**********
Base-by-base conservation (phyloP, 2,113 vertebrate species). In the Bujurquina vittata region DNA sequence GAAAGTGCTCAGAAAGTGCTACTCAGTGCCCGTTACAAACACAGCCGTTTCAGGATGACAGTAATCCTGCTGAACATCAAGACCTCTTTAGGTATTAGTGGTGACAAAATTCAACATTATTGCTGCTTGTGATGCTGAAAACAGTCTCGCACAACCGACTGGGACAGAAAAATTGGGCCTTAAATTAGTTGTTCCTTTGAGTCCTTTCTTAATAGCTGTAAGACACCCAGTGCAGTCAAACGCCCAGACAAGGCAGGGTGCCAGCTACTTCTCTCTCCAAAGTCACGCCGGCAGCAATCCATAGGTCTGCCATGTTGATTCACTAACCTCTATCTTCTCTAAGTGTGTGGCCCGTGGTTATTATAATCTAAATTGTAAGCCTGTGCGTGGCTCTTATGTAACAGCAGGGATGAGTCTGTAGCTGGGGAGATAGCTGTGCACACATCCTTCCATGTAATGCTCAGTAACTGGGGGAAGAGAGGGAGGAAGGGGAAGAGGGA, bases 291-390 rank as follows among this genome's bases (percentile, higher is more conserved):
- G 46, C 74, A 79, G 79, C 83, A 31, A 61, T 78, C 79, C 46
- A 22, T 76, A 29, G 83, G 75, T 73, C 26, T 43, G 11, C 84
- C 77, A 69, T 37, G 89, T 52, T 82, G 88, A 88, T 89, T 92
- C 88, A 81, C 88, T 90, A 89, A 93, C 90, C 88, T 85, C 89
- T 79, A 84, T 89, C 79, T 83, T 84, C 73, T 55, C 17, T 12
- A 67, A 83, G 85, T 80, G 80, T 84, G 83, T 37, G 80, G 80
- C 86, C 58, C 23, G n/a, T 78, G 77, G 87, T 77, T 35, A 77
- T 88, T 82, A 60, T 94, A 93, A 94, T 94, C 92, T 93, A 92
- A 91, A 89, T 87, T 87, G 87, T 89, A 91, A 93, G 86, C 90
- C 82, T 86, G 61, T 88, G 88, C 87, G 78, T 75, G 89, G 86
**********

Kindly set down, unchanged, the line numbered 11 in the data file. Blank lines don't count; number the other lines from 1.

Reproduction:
- C 82, T 86, G 61, T 88, G 88, C 87, G 78, T 75, G 89, G 86